- The Washington Times - Wednesday, May 6, 2015

China’s Muslim businesses in the Xinjiang region have been ordered by authorities to sell alcohol and cigarettes or face the possibility of having their shops closed.

“All restaurants and supermarkets in our village should place five different brands of alcohol and cigarettes in their shops before [May 1, 2015],” an recent announcement by Laskuy township authorities said, Radio Free Asia reported Monday.

“Anybody who neglects this notice and fails to act will see their shops sealed off, their business suspended, and legal action pursued against them,” the order continued.

Aktash village party committee secretary Adil Sulayman told RFA’s Uyghur Service that the policy was created to undermine Islam.

China says that Uyghur groups outside the country are using the internet to inspire local populations to become violent, The Washington Post reported Tuesday.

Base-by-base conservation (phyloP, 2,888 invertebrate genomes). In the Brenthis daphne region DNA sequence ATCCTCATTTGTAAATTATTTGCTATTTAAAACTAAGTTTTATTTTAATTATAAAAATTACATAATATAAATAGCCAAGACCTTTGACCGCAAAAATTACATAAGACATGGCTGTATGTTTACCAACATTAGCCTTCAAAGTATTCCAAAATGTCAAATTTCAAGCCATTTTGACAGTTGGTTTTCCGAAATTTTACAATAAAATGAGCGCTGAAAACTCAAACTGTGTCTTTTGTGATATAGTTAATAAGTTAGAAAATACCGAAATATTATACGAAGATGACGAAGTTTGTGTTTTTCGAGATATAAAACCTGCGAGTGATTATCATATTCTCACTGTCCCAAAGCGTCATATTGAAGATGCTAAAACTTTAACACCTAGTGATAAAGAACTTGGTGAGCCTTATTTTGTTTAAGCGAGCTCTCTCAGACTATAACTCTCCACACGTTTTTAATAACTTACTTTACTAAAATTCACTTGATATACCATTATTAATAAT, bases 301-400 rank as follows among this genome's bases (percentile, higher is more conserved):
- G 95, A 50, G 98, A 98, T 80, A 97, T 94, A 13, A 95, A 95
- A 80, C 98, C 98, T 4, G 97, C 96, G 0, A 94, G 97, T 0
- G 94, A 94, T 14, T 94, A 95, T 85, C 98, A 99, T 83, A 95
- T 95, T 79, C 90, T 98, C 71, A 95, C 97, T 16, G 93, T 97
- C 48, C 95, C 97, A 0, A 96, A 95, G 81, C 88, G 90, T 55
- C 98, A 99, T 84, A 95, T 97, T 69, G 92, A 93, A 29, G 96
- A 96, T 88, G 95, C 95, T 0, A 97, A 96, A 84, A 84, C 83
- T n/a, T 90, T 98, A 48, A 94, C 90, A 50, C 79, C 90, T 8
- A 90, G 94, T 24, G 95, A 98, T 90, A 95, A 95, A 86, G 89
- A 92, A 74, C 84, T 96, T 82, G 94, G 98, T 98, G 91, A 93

“We have a campaign to weaken religion here and this is part of that campaign,” he said, RFA reported. “Our village is the key village — we have to implement the ‘Weaken Religion’ campaign effectively … Religious sentiment is increasing and this is affecting stability,” he added.

RFA reported that 60 local businesses will be affected by the campaign.


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